Getting to Know You...
Educate yourself about the species of plants you're caring for. This includes those little plastic inserts indicating sunlight and moisture requirements and perhaps a Google search to discover more in-depth needs and trivia. If you're just getting the green thumb itch, browsing through your local library's gardening section (Dewey Decimal range in the 630s) can spark ideas and help guide you to the species perfect for your region and skill level.
Want a high-tech way to learn all about plants, or did you inherit a mystery plant? There's an app for that! Just take a photo of the foliage, and the app will pull up a plethora of helpful information — right at your fingertips. (For ease of growing, consider choosing plants that require the same level of care, nutrients and hours of sunlight — especially if you're a beginner. This will cut down on the trial and error of raising potted plants!)
Choosing a Container
That cute ceramic flower pot your Valentine's Day rose came in is just that — cute. It may not be practical for very long, and it may not hold up to outdoor elements. Be prepared for your plant's growth by having incrementally larger containers on hand. This will make transplanting less of a hassle when it's time to move up a container size.
Also, be sure the pots you choose have adequate drainage holes to prevent root disease and overwatering. And remember: using rocks or terracotta pot shards in the bottom of a container to help with drainage should only be done if you are a super attentive (a.k.a. experienced) gardener.
The Main Ingredients
To keep your indoor or outdoor plants happy, they'll require specific sunlight, water and soil needs. Based on your research, the care tags from the nursery (you should hold onto these tags for future reference), or Grandma's directions, you can develop a plan to raise an impressive array of potted plants.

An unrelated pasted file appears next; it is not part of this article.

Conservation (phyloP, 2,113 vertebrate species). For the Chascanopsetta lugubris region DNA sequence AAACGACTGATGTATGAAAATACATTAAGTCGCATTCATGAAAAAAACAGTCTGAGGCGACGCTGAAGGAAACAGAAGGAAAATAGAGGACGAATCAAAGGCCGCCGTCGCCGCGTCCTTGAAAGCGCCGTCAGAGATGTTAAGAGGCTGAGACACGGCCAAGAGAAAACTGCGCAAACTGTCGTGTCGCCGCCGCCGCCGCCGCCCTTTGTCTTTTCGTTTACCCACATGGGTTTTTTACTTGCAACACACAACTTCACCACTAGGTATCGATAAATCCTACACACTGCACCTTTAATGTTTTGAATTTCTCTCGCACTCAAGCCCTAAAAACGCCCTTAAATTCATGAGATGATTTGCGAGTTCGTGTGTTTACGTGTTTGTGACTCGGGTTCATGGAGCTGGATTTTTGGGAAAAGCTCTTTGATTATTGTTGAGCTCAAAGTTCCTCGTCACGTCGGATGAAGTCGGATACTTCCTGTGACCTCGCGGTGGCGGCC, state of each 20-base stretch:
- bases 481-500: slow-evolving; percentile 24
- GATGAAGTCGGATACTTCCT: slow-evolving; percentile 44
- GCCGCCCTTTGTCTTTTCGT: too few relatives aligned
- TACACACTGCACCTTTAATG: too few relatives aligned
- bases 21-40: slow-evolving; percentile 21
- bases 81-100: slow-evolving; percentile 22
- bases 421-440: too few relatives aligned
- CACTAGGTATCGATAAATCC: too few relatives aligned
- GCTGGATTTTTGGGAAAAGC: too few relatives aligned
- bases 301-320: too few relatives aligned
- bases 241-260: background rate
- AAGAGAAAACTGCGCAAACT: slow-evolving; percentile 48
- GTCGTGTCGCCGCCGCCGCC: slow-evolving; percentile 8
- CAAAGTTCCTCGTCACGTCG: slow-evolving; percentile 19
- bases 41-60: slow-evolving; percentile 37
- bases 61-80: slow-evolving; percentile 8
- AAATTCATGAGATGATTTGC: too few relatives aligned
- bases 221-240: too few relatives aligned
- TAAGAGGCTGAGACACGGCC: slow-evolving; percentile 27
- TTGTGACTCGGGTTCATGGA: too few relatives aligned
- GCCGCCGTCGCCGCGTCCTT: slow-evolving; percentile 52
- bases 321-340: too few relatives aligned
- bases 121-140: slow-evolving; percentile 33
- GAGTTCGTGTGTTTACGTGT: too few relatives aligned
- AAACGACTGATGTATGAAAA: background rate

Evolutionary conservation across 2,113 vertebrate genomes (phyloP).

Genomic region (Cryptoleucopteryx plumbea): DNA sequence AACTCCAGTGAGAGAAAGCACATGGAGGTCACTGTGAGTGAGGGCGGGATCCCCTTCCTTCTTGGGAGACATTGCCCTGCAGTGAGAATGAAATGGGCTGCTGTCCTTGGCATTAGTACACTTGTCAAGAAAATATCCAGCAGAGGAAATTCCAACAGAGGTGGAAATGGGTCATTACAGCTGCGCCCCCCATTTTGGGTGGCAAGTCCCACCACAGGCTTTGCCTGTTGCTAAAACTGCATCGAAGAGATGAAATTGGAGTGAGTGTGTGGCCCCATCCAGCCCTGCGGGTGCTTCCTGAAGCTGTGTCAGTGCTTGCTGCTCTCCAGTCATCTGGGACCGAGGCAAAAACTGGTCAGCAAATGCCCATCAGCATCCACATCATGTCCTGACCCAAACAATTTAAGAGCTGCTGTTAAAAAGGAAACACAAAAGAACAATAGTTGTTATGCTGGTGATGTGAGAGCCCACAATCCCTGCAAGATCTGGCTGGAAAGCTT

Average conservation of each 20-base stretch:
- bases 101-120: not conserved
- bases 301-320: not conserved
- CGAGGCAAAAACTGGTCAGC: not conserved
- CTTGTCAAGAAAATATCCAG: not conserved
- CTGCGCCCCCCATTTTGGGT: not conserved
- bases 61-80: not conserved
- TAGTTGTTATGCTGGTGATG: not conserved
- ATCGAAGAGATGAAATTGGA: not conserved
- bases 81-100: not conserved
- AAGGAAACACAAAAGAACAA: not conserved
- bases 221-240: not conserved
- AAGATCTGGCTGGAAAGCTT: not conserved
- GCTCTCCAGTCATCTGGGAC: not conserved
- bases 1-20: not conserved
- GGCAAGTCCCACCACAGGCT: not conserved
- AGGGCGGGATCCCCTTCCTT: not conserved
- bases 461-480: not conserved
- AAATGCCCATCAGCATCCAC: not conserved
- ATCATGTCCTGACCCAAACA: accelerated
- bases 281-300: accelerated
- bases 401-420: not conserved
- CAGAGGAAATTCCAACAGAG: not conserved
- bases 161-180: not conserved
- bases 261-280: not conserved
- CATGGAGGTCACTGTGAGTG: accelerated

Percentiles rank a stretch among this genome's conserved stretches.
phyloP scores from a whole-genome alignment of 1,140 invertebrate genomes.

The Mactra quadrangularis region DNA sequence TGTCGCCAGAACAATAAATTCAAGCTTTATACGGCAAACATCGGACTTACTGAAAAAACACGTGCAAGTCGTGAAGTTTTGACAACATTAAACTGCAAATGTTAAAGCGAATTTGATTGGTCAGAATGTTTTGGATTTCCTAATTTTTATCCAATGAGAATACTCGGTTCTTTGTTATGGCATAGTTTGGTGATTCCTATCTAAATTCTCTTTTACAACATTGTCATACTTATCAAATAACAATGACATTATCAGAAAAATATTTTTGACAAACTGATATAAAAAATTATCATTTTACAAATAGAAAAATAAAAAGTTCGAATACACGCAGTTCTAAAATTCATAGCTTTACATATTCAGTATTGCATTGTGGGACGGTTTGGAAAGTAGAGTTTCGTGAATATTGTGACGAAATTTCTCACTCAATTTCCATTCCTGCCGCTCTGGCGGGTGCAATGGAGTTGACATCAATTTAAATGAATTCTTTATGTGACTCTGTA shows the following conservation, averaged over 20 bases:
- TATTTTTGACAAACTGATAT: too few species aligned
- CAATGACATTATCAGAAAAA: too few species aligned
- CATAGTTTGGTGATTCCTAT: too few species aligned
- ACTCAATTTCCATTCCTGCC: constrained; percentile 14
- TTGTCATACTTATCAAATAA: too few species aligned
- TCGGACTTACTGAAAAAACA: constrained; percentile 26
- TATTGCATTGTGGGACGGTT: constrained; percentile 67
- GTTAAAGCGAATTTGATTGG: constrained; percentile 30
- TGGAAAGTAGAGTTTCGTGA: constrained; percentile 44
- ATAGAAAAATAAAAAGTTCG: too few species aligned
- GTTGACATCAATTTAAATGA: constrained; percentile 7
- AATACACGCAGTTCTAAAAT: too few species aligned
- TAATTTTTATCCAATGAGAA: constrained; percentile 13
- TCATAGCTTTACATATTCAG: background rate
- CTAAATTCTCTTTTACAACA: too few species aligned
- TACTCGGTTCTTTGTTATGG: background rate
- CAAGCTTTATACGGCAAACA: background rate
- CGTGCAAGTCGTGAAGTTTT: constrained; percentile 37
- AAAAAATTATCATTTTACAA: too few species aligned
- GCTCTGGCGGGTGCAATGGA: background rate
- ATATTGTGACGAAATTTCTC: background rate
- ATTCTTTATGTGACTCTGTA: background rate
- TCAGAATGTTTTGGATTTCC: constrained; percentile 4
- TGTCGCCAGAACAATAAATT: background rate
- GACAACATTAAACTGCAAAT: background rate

If you're planting containers with more than one species, be sure they play well together — meaning they require the same moisture level, sun hours, and nutrients. Choose a soil based on plant type; i.e., catci will require a much different composition than a hosta. Use plenty of soil in each pot, and don't pack it too tightly.
Since your soil will eventually run out of supportive nutrients, especially in containers, check your research to determine what type of fertilizer to use to feed your plants.
Light requirements are usually listed as full sun, part sun or shade. Full sun generally means six to eight hours. Plants that prefer part sun require about four to six hours. Part shade is also four to six, but these plants don't like intense sunlight (thus the emphasis on "shade"). Full shade varieties require four hours of sunlight.
Again, check your research for each type of plant, as there is no one-size-fits-all when it comes to water preferences — succulents like it dry, and ferns like it moist, with thousands of varieties falling in between the extremes.
For inside plants, it's best to use a watering can to control the flow, and remember to evenly wet the soil, not the leaves. Dump out excess water as allowing plants to "soak" can lead to root disease. For outside plants, use a very gentle stream or special garden hose tip to avoid foilage breakage. Also, wait for the shade to water outside — it's more efficient as the water won't evaporate as quickly.
In either location, water slowly, giving the soil time to soak up the water and drain properly.
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Editorial Disclaimer: Articles featuring tips and advice are intended for educational purposes and only as general recommendations. Always practice personal discretion when using and caring for furniture, decor and related items.